During his campaign Les Lauder had promised local residents to call a public meeting on the future of North Fremantle. After his record win he was determined to deliver on his promise, and organised such a meeting at the North Fremantle Town Hall in July of that year. A very large number of people came, and Les presented them with a petition he had drawn up. This called for Council to drop its existing planning scheme for North Fremantle, and rezone the area to protect residential properties. The petition was enthusiastically and unanimously endorsed by the meeting, and large numbers of volunteers distributed it around the North Fremantle area. It ended up being signed by ninety per cent of local residents.30

Always partial to a bit of drama, Les presented the document to the full Council. In his words: ‘I think I flung it on the table, and people were rather stunned when I read it out and mentioned the numbers of people I spoke for.’ It was received with some hostility by City Planner Ken Bott, whose vision for North Fremantle was being attacked, and by Councillor Esme Fletcher, who shared her husband’s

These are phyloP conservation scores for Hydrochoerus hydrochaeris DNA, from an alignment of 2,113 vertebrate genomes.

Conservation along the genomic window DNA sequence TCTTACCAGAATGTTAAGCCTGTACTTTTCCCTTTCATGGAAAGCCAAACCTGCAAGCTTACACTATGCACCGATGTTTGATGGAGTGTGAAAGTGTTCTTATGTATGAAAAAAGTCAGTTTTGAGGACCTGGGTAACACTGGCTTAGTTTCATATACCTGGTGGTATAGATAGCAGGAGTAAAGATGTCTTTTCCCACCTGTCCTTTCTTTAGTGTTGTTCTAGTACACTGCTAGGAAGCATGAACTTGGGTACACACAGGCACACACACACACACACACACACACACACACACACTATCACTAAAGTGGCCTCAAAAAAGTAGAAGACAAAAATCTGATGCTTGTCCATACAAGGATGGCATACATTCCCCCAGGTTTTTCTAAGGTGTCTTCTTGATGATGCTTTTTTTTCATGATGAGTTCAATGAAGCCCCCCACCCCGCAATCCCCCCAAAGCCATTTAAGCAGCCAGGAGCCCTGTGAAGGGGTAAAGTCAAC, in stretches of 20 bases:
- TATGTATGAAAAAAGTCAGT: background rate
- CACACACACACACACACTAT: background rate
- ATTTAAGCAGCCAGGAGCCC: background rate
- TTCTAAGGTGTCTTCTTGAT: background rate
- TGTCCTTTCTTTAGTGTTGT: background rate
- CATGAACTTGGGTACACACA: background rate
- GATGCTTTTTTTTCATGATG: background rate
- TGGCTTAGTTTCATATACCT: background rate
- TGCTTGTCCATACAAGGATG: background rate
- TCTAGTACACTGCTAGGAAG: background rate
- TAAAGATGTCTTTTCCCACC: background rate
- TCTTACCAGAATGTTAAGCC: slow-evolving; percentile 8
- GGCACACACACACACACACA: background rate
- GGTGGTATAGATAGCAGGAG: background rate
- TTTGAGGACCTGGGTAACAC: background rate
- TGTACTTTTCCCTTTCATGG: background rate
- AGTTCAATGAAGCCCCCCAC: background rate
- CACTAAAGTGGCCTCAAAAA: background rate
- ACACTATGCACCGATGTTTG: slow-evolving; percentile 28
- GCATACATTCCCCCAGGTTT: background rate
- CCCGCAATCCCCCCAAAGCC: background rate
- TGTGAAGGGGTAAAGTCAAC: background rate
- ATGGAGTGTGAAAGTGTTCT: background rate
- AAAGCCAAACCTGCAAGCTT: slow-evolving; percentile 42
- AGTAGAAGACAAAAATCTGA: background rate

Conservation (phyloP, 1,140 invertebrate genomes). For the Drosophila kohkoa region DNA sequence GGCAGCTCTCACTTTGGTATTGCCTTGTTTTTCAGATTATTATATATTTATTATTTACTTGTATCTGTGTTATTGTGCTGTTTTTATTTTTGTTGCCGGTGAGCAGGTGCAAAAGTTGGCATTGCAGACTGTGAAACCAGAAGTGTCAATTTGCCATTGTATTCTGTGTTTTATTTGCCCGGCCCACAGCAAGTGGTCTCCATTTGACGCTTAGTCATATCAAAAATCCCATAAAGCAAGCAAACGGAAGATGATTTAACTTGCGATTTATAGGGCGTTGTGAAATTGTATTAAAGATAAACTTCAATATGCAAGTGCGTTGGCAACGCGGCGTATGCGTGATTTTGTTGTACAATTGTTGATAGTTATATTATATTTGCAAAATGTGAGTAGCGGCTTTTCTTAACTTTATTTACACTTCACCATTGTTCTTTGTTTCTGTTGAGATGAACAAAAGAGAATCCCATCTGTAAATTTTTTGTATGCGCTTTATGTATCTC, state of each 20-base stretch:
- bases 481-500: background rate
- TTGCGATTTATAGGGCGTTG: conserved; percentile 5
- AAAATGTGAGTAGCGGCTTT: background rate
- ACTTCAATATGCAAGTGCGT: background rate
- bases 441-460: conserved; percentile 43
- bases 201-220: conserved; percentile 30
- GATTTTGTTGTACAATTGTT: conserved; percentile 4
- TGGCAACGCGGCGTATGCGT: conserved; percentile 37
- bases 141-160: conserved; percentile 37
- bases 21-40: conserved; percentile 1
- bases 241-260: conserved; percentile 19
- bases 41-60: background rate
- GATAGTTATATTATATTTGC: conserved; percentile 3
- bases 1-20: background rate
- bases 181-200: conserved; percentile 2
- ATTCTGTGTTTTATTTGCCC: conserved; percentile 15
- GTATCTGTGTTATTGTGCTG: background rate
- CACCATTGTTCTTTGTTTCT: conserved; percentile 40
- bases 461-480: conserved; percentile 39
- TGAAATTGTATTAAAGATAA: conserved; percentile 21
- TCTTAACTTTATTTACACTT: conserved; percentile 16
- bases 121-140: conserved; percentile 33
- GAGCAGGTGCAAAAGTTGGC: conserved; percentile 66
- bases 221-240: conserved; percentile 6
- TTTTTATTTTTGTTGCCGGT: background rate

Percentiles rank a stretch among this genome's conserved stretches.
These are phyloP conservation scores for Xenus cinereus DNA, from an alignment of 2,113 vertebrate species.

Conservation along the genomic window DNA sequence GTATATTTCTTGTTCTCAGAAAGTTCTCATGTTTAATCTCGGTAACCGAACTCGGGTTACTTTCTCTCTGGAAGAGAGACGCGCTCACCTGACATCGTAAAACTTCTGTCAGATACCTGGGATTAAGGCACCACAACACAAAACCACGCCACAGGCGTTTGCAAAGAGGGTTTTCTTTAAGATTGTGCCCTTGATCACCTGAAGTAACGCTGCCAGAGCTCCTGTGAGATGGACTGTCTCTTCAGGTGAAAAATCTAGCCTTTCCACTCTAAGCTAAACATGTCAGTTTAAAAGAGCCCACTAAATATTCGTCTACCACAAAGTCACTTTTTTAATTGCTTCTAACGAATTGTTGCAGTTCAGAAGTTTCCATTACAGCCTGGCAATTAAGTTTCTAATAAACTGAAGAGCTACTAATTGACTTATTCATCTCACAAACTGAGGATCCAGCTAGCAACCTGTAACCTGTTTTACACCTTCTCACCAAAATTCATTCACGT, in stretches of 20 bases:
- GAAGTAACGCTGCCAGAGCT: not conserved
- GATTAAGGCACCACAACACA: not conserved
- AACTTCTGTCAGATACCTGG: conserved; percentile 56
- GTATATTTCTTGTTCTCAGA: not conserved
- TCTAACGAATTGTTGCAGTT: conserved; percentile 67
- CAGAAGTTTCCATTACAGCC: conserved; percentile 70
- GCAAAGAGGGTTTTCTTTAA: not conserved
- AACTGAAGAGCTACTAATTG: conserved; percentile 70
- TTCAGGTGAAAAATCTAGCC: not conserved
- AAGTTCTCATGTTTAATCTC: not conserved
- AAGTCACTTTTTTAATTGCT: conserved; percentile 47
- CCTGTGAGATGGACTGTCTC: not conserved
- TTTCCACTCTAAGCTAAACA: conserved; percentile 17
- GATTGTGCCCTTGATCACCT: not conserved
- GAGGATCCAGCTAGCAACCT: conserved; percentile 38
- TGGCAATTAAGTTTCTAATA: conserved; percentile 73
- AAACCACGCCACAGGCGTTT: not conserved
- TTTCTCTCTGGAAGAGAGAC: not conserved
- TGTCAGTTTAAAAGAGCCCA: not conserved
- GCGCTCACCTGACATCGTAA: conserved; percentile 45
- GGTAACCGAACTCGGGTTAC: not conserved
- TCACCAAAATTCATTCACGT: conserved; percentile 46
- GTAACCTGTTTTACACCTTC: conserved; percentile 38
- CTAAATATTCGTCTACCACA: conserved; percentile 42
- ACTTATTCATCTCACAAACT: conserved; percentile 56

page 34

views about Fremantle being only fit for bulldozers.31 However, by the end of 1973 the Fremantle Society newsletter could announce that almost the whole area east of Stirling Highway had been rezoned residential, as had the area southwest of Quarry Street in the city section of North Ward. The industrialising blight had been arrested.32

Les managed to get on the influential Planning Committee immediately and began a campaign to get rid of the City Planner and his industrialising vision. He found allies in Mayor Bill McKenzie, and City Manager Stan Parks, but generally Council attitudes were hostile: long-serving Councillor and member of a notable Fremantle merchant family Bob Higham demanded to know what right Les had to talk about Fremantle, when he had only been there ‘five minutes’. Les had his response ready: ‘I chose to come. You chose to leave.’33 The relationship did not improve over the years.